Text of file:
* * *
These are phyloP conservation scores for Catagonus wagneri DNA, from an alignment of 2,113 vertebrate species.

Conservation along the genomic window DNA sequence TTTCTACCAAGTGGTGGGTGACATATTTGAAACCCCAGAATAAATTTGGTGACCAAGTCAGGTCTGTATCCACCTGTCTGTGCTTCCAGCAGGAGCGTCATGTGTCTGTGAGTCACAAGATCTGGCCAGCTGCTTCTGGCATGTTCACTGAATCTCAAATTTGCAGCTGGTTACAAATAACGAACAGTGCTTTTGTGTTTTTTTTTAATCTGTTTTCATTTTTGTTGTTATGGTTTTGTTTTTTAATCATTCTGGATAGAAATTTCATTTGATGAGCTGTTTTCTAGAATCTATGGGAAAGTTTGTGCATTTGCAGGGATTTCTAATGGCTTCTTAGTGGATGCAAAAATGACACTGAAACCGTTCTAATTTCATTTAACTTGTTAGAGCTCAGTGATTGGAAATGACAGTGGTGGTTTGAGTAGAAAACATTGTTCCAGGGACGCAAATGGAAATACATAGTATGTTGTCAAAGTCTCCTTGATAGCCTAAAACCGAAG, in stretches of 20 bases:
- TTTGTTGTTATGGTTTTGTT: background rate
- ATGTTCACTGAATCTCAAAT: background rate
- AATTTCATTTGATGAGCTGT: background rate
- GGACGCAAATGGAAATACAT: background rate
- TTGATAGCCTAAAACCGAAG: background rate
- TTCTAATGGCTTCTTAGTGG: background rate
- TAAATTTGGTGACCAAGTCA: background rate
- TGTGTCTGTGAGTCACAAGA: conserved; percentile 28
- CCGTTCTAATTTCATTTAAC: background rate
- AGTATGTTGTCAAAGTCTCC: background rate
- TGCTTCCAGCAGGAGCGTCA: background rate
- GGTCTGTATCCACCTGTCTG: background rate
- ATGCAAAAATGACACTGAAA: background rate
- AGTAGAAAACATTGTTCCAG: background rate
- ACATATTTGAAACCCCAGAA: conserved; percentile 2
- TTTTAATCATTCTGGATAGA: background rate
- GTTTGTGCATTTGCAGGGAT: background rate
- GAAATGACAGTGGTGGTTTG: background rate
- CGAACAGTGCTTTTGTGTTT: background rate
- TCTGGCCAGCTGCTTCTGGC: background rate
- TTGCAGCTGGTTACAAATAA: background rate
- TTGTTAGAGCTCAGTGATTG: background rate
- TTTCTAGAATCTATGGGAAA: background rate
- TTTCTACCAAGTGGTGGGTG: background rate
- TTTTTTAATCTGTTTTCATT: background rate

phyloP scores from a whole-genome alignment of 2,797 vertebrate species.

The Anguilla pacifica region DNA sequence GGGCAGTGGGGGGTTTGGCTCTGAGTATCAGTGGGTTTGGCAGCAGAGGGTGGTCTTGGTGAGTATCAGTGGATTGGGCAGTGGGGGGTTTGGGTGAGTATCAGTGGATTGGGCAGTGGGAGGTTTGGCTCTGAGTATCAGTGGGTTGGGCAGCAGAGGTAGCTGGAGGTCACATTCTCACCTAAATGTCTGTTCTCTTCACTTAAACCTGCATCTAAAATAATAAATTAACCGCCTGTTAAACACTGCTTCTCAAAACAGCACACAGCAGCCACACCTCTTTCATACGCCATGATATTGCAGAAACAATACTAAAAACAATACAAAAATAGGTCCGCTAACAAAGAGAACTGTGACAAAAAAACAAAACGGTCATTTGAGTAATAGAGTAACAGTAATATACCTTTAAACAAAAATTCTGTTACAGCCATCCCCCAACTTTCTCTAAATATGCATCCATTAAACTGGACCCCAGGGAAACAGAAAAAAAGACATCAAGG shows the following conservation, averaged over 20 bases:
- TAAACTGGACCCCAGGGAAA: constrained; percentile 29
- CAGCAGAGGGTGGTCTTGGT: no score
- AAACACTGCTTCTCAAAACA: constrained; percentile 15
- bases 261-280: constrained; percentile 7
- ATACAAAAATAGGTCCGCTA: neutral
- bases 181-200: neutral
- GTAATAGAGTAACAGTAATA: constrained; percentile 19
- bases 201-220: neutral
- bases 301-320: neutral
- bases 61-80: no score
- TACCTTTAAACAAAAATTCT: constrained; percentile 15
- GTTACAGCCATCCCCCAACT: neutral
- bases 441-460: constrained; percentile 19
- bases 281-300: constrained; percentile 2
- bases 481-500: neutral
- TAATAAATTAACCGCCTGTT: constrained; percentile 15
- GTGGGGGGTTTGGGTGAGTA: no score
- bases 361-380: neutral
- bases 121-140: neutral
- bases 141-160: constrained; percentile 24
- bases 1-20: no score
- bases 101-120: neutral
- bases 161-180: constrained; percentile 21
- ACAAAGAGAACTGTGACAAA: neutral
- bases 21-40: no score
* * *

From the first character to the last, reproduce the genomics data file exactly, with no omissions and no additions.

These are phyloP conservation scores for Catagonus wagneri DNA, from an alignment of 2,113 vertebrate species.

Conservation along the genomic window DNA sequence TTTCTACCAAGTGGTGGGTGACATATTTGAAACCCCAGAATAAATTTGGTGACCAAGTCAGGTCTGTATCCACCTGTCTGTGCTTCCAGCAGGAGCGTCATGTGTCTGTGAGTCACAAGATCTGGCCAGCTGCTTCTGGCATGTTCACTGAATCTCAAATTTGCAGCTGGTTACAAATAACGAACAGTGCTTTTGTGTTTTTTTTTAATCTGTTTTCATTTTTGTTGTTATGGTTTTGTTTTTTAATCATTCTGGATAGAAATTTCATTTGATGAGCTGTTTTCTAGAATCTATGGGAAAGTTTGTGCATTTGCAGGGATTTCTAATGGCTTCTTAGTGGATGCAAAAATGACACTGAAACCGTTCTAATTTCATTTAACTTGTTAGAGCTCAGTGATTGGAAATGACAGTGGTGGTTTGAGTAGAAAACATTGTTCCAGGGACGCAAATGGAAATACATAGTATGTTGTCAAAGTCTCCTTGATAGCCTAAAACCGAAG, in stretches of 20 bases:
- TTTGTTGTTATGGTTTTGTT: background rate
- ATGTTCACTGAATCTCAAAT: background rate
- AATTTCATTTGATGAGCTGT: background rate
- GGACGCAAATGGAAATACAT: background rate
- TTGATAGCCTAAAACCGAAG: background rate
- TTCTAATGGCTTCTTAGTGG: background rate
- TAAATTTGGTGACCAAGTCA: background rate
- TGTGTCTGTGAGTCACAAGA: conserved; percentile 28
- CCGTTCTAATTTCATTTAAC: background rate
- AGTATGTTGTCAAAGTCTCC: background rate
- TGCTTCCAGCAGGAGCGTCA: background rate
- GGTCTGTATCCACCTGTCTG: background rate
- ATGCAAAAATGACACTGAAA: background rate
- AGTAGAAAACATTGTTCCAG: background rate
- ACATATTTGAAACCCCAGAA: conserved; percentile 2
- TTTTAATCATTCTGGATAGA: background rate
- GTTTGTGCATTTGCAGGGAT: background rate
- GAAATGACAGTGGTGGTTTG: background rate
- CGAACAGTGCTTTTGTGTTT: background rate
- TCTGGCCAGCTGCTTCTGGC: background rate
- TTGCAGCTGGTTACAAATAA: background rate
- TTGTTAGAGCTCAGTGATTG: background rate
- TTTCTAGAATCTATGGGAAA: background rate
- TTTCTACCAAGTGGTGGGTG: background rate
- TTTTTTAATCTGTTTTCATT: background rate

phyloP scores from a whole-genome alignment of 2,797 vertebrate species.

The Anguilla pacifica region DNA sequence GGGCAGTGGGGGGTTTGGCTCTGAGTATCAGTGGGTTTGGCAGCAGAGGGTGGTCTTGGTGAGTATCAGTGGATTGGGCAGTGGGGGGTTTGGGTGAGTATCAGTGGATTGGGCAGTGGGAGGTTTGGCTCTGAGTATCAGTGGGTTGGGCAGCAGAGGTAGCTGGAGGTCACATTCTCACCTAAATGTCTGTTCTCTTCACTTAAACCTGCATCTAAAATAATAAATTAACCGCCTGTTAAACACTGCTTCTCAAAACAGCACACAGCAGCCACACCTCTTTCATACGCCATGATATTGCAGAAACAATACTAAAAACAATACAAAAATAGGTCCGCTAACAAAGAGAACTGTGACAAAAAAACAAAACGGTCATTTGAGTAATAGAGTAACAGTAATATACCTTTAAACAAAAATTCTGTTACAGCCATCCCCCAACTTTCTCTAAATATGCATCCATTAAACTGGACCCCAGGGAAACAGAAAAAAAGACATCAAGG shows the following conservation, averaged over 20 bases:
- TAAACTGGACCCCAGGGAAA: constrained; percentile 29
- CAGCAGAGGGTGGTCTTGGT: no score
- AAACACTGCTTCTCAAAACA: constrained; percentile 15
- bases 261-280: constrained; percentile 7
- ATACAAAAATAGGTCCGCTA: neutral
- bases 181-200: neutral
- GTAATAGAGTAACAGTAATA: constrained; percentile 19
- bases 201-220: neutral
- bases 301-320: neutral
- bases 61-80: no score
- TACCTTTAAACAAAAATTCT: constrained; percentile 15
- GTTACAGCCATCCCCCAACT: neutral
- bases 441-460: constrained; percentile 19
- bases 281-300: constrained; percentile 2
- bases 481-500: neutral
- TAATAAATTAACCGCCTGTT: constrained; percentile 15
- GTGGGGGGTTTGGGTGAGTA: no score
- bases 361-380: neutral
- bases 121-140: neutral
- bases 141-160: constrained; percentile 24
- bases 1-20: no score
- bases 101-120: neutral
- bases 161-180: constrained; percentile 21
- ACAAAGAGAACTGTGACAAA: neutral
- bases 21-40: no score